September 26, 2013

Seems like nothing will bring DanielFuselierdown from the ladder. He’s taken breaks from time to time since 2002, when Miss Antoinette K-Doe invited him to paint the exterior of New Orleans’s Mother-in-Law Lounge, but most weeks he can be found two stories up, a tall, thin, white man in a sun hat and paint-splattered overalls, at work on his Southern Sistine Chapel. 

March 23, 2017

A poem from our 18th Southern Music Issue: Visions of the Blues.

I’m talking about the man at 80—trickling Jheri curl ol skool
now razored down or just plain fell out to make way for sparse 
and stubbled silver, his smile an improvidence of gold and rot
November 15, 2013

On the afternoon of April 9, 1987, a man stood outside the United States penitentiary in Atlanta, Georgia. He had been convicted of one count of willful failure to file an income tax return and sentenced to a year in prison. His orders from the court were to surrender himself to the institution before April 10. While an accomplice rolled videotape, the man outside the prison, who was both a literalist and something of a showman, held up the day’s newspaper and announced: “I surrender to the institution!”

January 05, 2016

Twelve years ago, the historical reissue label Dust-to-Digital released a six-disc masterpiece of early spiritual recordings called Goodbye, Babylon. Lance Ledbetter, who runs the Atlanta record company with his wife, April, is working on another project that will match Goodbye, Babylon in size and scope. That is, if they can finish it.

December 31, 2014

With eight kids to feed, and making everything from scratch, Mamie McCrary didn’t have time to negotiate supper. So to anything her picky eaters might refuse—pinto beans, black-eyed peas, lima beans—she added a spoonful or two of sugar. Almost fifty years later, whenever her four daughters sit down to eat, sugar bowls come out, adding some sweetness to lives that have seen more than enough hard times.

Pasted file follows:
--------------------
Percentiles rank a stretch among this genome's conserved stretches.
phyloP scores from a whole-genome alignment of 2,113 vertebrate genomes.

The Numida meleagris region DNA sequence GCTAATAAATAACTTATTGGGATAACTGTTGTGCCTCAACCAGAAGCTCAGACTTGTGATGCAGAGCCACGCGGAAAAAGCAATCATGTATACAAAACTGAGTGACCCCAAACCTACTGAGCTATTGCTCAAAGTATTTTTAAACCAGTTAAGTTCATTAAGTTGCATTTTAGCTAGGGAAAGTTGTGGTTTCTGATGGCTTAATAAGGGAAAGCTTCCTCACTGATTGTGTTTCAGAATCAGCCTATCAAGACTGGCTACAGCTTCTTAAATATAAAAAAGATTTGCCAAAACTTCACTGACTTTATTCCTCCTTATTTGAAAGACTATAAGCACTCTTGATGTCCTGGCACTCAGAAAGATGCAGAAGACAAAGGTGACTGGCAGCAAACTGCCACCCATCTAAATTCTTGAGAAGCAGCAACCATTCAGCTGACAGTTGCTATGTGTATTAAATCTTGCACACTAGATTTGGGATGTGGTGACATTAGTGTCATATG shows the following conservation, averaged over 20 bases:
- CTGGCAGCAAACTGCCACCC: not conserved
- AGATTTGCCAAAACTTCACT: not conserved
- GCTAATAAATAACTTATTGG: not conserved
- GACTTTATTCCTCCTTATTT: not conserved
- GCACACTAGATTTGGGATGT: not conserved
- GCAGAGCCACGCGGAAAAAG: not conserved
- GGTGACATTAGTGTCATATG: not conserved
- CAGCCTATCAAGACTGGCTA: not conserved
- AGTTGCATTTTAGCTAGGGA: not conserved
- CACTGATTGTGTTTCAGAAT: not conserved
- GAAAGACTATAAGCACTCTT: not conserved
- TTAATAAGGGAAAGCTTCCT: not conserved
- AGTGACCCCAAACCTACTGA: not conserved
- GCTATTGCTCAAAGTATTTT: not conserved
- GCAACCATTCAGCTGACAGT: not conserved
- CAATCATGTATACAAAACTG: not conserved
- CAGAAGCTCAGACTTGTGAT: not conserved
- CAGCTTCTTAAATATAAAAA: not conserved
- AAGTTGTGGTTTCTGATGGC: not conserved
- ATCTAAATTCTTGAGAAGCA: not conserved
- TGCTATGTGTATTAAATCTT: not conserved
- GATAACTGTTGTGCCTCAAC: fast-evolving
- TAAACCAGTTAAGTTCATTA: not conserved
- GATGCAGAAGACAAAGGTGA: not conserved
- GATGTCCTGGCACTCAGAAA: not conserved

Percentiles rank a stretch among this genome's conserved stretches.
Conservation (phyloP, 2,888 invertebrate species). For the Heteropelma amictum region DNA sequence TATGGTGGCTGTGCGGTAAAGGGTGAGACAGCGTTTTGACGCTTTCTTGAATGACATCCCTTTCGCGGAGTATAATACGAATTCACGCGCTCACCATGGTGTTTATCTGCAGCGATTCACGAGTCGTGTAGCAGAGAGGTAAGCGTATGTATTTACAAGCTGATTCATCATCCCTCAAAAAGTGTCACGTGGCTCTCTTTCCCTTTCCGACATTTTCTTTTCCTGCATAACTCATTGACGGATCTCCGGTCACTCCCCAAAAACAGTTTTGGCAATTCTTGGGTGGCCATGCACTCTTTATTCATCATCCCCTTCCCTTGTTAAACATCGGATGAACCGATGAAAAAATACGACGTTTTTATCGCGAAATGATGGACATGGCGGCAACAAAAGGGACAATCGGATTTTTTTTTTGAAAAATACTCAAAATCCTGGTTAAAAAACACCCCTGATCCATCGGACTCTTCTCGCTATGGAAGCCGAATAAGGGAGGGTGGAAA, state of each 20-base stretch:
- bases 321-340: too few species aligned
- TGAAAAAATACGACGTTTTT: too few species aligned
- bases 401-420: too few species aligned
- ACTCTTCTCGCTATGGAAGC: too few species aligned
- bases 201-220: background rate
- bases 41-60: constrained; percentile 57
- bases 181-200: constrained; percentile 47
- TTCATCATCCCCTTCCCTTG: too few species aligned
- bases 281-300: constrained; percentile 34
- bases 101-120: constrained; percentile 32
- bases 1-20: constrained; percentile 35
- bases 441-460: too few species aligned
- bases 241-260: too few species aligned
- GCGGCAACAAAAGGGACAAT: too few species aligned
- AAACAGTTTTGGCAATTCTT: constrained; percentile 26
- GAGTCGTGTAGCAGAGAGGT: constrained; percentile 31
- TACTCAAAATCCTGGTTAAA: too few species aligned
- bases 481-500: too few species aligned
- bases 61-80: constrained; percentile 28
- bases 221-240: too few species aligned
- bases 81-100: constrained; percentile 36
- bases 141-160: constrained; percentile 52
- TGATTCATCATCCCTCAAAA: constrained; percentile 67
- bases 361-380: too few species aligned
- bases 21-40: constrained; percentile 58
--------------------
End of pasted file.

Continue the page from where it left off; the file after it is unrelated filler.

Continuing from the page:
The sisters—Ann, Regina, Alfreda, and Deborah—continue an even sweeter McCrary tradition, blending their voices in the sanctified harmony that’s their birthright as daughters of Rev. Sam McCrary, one of the key members of Nashville gospel greats the Fairfield Four.

March 23, 2017

A poem from the 18th Southern Music Issue: Visions of the Blues.  

 
I blush quicker than a school of blue jack mackerel
arranging itself into an orb of dazzle to avoid
 
nips and gulps from the dolphins whove been silently
trailing them, waiting for them to relax.

 

January 07, 2016

The 1960s were coming to a close when rising country rock musician Gram Parsons posed next to Nudie Cohn, the celebrated Western-wear designer more than three times his senior, for a photoshoot. Neither of them would have predicted that Parsons’s “Nudie suit”—embroidered with rhinestone-studded marijuana leaves, sequin-dotted poppies, and sugar cubes laced with LSD—also foretold of his death.

January 21, 2016

Johnny Mercer drew from the same black musical traditions as Elvis would a generation later and made, if not quite a billion dollars, certainly an inexhaustible fortune, and left behind a half-dozen of America’s most indelible melodies besides.

November 16, 2016

You can argue endlessly about whether it’s Elvis, W. C. Handy, Al Green, Jerry Lee Lewis, Rufus Thomas, Sam Phillips, Dewey Phillips, or Justin Timberlake who best defines Memphis music. I’m going with Jim Dickinson. 

March 24, 2017

A poem from the 18th Southern Music Issue: Visions of the Blues.

Some folk think the blues
Is a song or a way
Of singing
But the blues is
History